A second irritant can be found in the fact that postal workers are unionized. They have contracts and what Nocera sneeringly calls "gold-plated benefits". "It would not bother me if they all lost their jobs", comments one of the Times's more compassionate readers, "but I am afraid that they would be rehired ... to fill a position in public health care". One need only consider that the Postal Service, with a workforce of around 600,000, is the nation's third-largest employer, after Walmart and the military, to envision what a post-Postal America might look like - and what too many of us want it to look like. The thing is, these blue-clad slackers with their gold-plated benefits "work for us"; there's the rub, and the tragedy, too, in that so few of those who make that complaint ever think to ask what might be gained if all of us "worked for us". But as Dr Johnson famously noted, our "levellers wish to level down as far as themselves ... they cannot bear leveling up".

Ironically, the union bashing of our most down and dirty levelers - the type that rejoiced in the firing of air-traffic controllers under Reagan and begrudgingly gives Barack Obama his due for bestowing the presidential seal of approval on the firing of an entire Rhode Island public-school faculty - resembles nothing so much as Bolshevism at its loutish worst. Pol Pot got the professors into the rice paddies; now here comes the Tea Party to get these pensioned bastards onto their knees.

A third and more subtle factor in resentment of the Postal Service may have to do with the long-standing association between the concept of privacy and the sanctity of the sealed letter. The US Constitution makes no explicit mention of a right to privacy, yet the roots of that right precede the Constitution and are most recognizable in the protections surrounding the mail The 1710 Post Office Act, enacted by the British Parliament during the reign of Queen Anne, required every postal employee, at home and in the colonies, to take an oath swearing, "I will not wittingly, willingly, or knowingly open ... or cause, procure, permit, or suffer to be opened ... any Letter or Letters ... which shall come into my Hands".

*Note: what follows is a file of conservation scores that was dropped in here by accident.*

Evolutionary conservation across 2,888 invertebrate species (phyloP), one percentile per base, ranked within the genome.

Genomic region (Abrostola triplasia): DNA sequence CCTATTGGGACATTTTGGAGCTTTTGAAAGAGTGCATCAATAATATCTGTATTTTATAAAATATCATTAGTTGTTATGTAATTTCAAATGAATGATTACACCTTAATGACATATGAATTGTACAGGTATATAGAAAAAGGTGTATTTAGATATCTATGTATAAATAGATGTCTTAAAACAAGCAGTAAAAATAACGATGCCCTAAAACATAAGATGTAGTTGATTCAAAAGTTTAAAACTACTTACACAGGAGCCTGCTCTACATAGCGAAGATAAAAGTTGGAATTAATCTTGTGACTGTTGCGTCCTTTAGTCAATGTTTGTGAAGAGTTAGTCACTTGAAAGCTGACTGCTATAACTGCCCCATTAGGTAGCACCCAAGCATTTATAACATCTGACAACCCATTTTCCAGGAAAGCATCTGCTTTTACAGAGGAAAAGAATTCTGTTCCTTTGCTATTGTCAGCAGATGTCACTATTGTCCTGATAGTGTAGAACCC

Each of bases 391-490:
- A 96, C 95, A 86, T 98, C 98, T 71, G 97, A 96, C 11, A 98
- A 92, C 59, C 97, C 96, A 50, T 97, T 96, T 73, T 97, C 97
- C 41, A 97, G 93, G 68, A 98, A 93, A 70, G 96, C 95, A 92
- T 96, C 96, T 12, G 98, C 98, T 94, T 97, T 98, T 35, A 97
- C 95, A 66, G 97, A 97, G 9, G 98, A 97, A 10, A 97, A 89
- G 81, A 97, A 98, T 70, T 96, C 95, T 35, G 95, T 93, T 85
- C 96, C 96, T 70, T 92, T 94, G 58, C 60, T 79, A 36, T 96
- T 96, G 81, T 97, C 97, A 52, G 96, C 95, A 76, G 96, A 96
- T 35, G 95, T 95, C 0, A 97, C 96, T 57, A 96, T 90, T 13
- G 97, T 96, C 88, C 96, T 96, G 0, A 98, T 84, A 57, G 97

I suspect that for some people the idea of a private communication protected by federal law and costing all of 44 cents is as infuriating as a prude in a nudist camp or, to use Leonard Cohen's line, as "the shy one at some orgy", the orgy in this case being the bacchanal of oversharing and voyeurism that has attained the fervor of a national cult. The emperor steps into the million-eyed scrutiny of cyberspace, or into the virtual strip search of an airport security booth, telling himself that he's wearing new clothes. Then comes a certified letter telling him that he's naked.

More than the unionization of its carriers or the federal oversight of its operations, the most bemoaned evil of the US mail is its slowness {1}. No surprise there, given our culture's worship of speed. I would guess that when the average American hears the word socialism the first image to appear in his or her mind is that of a slow-moving queue, like they have down in Cuba, where people have been known to take a whole morning just to buy a chicken and a whole night just to make love. Unfortunately, the costs of our haste do not admit to hasty calculation. As Eva Hoffman notes in her 2009 book Time, "New levels of speed ... are altering both our inner and outer worlds in ways we have yet to grasp, or fully understand".

The influence of speed upon what Hoffman aptly calls "the very character and materiality of lived time" [my emphasis] has been a topic of discussion for decades now, though its bourgeois construction typically leans toward issues of personal health and lifestyle aesthetics. Speed alters our brain chemistry; it leaves us too little time to smell the roses - a favorite trope among those who would do better to smell their own exhaust. In essence, the speed of a capitalistic society is about leaving others behind, the losers in the race, the "pedestrians" at the side of the road, the people with obsolete computers and junker cars and slow-yield investments. An obsession with speed is also the fear of being left behind oneself - which drives the compulsion to buy the new car, the faster laptop, the inflated stock. For fear of becoming dinosaurs we are turned into sheep.

What disturbs me most about the zeal to declare the Postal Service obsolete is the extent to which leaving others behind is an acceptable option. "Let them use email", we're told, but only 76 percent of adults in the United States own a computer; only 74 percent have Internet access in their homes. Minorities, including people with disabilities and residents of America's ever-more-devastated hinterlands, are disproportionately among the unplugged fourth, the callers perpetually on hold.